I know, who cares about constitutionality anymore. Or principles.

  • Lewis P Buckingham says:

    ‘ not notice its own obvious errors, how much more so could the second jury.’
    ‘what about appealing to general public for photographs, videos’
    One way of throwing a jury of the scent may be to present as reasonable, investigation the flooding of the Cathedral with police asking for evidence of abuse.
    In my own business the demographics are that one in five people move in every year.
    So asking current people about an event in the last century will not obtain many hits, particularly if concealed with one witness.
    The law of diminishing returns.
    It would be a useless use of police resources.
    The police would have been better off finding the then lists of choristers, priests and altar boys and interviewing them. The Cathedral kept records, so was this done?
    I remember watching with horror the SBS report of the police action on the steps of the Cathedral, with the interviewer asking people what they thought of it all.
    If one wanted to poison the waters for Pell with a contemporary jury, this action would be in the right domain.
    Then there is the ‘force of nature in Australian publishing’……..Louise Adler.
    ‘….meant publishing a book which took on the apex of power in the Catholic Church in Australia’
    australian.com.au Sept 4th 2019 Arts 14 pg 5 Stephen Romei literary editor.
    But wait there’s more
    ‘Take a front row seat in court with the author as she reveals the many intriguing developments in the secret legal proceedings which the media could not report at the time. Fallen reveals the full story of the brutal battle waged by the prince of the church as he fought to clear his name, including a ferocious bid to be freed from jail. The author also shares her own compelling personal journey investigating the biggest story of her career and the frequent attacks she endured from powerful Pell supporters. This book also charts how Pell’s shocking conviction plunged the Vatican into an unprecedented global crisis after decades of clergy abuse cases.’
    We can find it all out on 17th September.
    By the next trial, whenever that is,there won’t be a jurist who has not been conditioned.

  • paddymurphyemail says:


  • Stuart J. Burrows says:

    This is a masterful takedown of an unbelievably bad judgment. Pell is clearly innocent. Surely the majority judges can’t be so incompetent as to accidentally upend so basic a legal concept as the burden of proof. So I’m left suspecting that they were malicious. Either way, what are our options when judges deliver injustice? I gather there is no clause in the constitution which permits the executive to roll out a tank and flatten a rogue court. But if judges keep this up, we the people might have to consider inserting one. Or, given that a High Court judge might interpret “flatten” to mean “flatter”, we might have to skip the constitutional niceties and get on with it.

  • Lewis P Buckingham says:

    Stuart J Remember what happened to the Highlanders.
    It has been stated ‘The pen is mightier than the sword’.
    If indeed this is a form of religious intolerance then there is a precedent.

  • PT says:

    I think part of the issue is the poisonous idea that “if we let him off, others won’t come forward”. I also suspect that the “majority” may have been worried (see, I can use weasel words just like them) about being attacked by the usual suspects.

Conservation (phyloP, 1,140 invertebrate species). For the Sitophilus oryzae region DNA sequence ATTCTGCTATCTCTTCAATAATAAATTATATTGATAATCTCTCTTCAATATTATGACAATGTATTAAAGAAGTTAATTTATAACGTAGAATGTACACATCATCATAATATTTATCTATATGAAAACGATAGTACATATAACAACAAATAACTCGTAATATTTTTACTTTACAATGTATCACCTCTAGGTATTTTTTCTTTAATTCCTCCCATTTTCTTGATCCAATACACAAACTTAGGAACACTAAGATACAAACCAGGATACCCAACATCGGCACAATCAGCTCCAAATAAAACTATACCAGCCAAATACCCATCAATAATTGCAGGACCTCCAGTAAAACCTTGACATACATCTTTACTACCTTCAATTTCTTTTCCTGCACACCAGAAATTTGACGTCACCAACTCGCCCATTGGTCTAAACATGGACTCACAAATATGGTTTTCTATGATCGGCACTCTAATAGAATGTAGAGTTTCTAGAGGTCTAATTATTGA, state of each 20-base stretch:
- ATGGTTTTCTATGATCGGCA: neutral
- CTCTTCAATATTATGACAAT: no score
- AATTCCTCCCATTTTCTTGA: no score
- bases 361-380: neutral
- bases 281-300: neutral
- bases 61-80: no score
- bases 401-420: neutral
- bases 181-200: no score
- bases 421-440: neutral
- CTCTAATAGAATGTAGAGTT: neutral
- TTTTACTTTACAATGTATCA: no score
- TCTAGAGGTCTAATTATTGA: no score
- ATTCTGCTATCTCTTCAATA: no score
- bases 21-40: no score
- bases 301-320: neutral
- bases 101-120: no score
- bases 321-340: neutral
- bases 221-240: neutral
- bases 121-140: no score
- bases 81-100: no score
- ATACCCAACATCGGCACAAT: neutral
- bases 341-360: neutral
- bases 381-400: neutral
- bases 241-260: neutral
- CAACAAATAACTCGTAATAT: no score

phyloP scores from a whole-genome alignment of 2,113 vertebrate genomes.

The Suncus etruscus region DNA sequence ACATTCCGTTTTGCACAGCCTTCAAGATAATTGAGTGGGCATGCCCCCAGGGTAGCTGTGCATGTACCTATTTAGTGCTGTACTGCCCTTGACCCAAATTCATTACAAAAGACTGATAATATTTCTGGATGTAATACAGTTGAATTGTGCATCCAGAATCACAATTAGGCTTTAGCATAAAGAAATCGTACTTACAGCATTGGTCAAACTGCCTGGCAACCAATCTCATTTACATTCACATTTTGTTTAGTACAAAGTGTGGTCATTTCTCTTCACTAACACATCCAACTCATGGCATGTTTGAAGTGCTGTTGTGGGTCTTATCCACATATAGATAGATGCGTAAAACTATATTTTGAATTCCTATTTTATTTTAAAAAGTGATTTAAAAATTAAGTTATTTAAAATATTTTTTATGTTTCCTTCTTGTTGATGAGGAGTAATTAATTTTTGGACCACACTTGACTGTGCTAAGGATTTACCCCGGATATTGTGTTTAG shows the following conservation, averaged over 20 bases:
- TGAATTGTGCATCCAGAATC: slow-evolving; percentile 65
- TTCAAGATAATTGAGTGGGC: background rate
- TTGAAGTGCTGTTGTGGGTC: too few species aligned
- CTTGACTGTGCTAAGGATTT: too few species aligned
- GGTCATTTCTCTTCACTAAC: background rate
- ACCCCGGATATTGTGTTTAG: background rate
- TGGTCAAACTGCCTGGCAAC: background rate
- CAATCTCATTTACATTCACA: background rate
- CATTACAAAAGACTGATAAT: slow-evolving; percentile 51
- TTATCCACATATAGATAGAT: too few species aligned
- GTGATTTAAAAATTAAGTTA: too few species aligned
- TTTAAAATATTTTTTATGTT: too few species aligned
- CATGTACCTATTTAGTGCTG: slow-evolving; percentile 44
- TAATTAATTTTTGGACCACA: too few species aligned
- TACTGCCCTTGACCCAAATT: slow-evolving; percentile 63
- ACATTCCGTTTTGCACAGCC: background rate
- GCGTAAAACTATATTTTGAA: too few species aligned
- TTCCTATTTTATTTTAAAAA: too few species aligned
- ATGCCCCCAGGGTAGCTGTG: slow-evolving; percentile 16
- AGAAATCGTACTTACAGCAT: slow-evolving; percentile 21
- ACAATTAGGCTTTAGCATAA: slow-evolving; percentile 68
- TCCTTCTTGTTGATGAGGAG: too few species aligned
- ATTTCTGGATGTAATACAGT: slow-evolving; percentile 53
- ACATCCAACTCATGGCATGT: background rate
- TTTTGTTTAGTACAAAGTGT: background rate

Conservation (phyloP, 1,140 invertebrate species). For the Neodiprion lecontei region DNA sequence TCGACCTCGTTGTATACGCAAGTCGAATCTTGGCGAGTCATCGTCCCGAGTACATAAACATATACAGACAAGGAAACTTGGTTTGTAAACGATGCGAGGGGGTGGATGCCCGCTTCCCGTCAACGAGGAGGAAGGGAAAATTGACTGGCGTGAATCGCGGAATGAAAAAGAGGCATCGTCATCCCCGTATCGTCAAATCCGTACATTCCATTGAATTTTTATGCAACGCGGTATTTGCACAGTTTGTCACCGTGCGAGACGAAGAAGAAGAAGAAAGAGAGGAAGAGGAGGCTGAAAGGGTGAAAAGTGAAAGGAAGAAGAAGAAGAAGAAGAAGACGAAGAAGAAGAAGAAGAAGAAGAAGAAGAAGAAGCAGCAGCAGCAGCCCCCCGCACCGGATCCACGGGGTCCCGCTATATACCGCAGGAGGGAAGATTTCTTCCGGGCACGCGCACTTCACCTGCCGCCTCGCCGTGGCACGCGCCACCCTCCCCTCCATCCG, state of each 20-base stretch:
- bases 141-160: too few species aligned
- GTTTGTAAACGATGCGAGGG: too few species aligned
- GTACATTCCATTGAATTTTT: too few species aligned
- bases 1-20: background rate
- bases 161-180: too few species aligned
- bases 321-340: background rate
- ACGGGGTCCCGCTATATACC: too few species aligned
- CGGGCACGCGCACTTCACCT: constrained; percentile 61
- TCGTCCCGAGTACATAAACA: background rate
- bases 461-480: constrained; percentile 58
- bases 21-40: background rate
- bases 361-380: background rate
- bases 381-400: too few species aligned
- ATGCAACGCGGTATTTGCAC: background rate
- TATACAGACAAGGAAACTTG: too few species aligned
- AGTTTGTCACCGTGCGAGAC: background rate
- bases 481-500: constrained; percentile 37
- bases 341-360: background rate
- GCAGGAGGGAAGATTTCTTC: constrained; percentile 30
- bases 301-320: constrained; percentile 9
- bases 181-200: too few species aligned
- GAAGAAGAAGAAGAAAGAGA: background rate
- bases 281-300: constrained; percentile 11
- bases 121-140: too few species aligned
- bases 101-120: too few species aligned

If an allegation is enough, and finding the accused not guilty will be “chilling” to “other victims” why bother having a trial at all?

    But the Vic Police are the worst. They leaked the fact there were allegations against Pell – fishing for complaints, and worse. They also kept pushing this case despite the lack of supporting evidence. Yet they wouldn’t pursue a case against a certain other public figure with evidence that seems at least as good. Why? Do we only “believe the victim” when the alleged perpetrator is of the correct political slant?
    Then there’s the ABC. That stitch up on Pell was ridiculous. The swimming pool claims were one thing, but they then they ran the “shocking story” about the surf club where he was naked in a change room, where boys were, and the interviewee “had a go at him” because he felt he was there “too long”! What is “too long”? This is vague inuendo at best. Yet I read a letter to The West Australian a little while ago backing the guilty verdict by claiming Pell’s “antics” in change rooms, which could only have come from this.
    Also this whole “believe the victim” stuff begs the question why bother to have a trial?

  • en passant says:

    PT “… why bother to have a trial?”
    I agree.
    In these Green-Stalinist times the Iron Law of “The ever increasing number of laws and processes is inversely proportional to the degree of justice administered.”
    Pell’s guilt has been decreed by the Victorian Police, the ABC and the best legal team money could buy, so there is no need for facts, truth or fairness.
    This is what Oz has become, so get with it – or leave (as I did).

  • whitelaughter says:

    So an unelected pair in funny clothes have refused to correct an injustice because doing so would mean admitting that their system is not infallible.
    Cardinal Pell should now have a better understanding of what the Reformation was all about.

  • norsaint says:

    This is what comes of admitting wimmin and Leftard ideologues into Vulture aka Law Schools.

  • Lawrie Ayres says:

    I wonder how many other cases have been brought by faulty memories. It seems passing strange that nearly all the cases reported have been decades old. Do some alleged victims convince themselves their failure in life is the result of some imagined abuse thirty and forty years ago? I accept that some were abused by people in trustworthy positions but I can also accept that there is a bandwagon worth getting on particularly when an accusation is enough and proof irrelevant.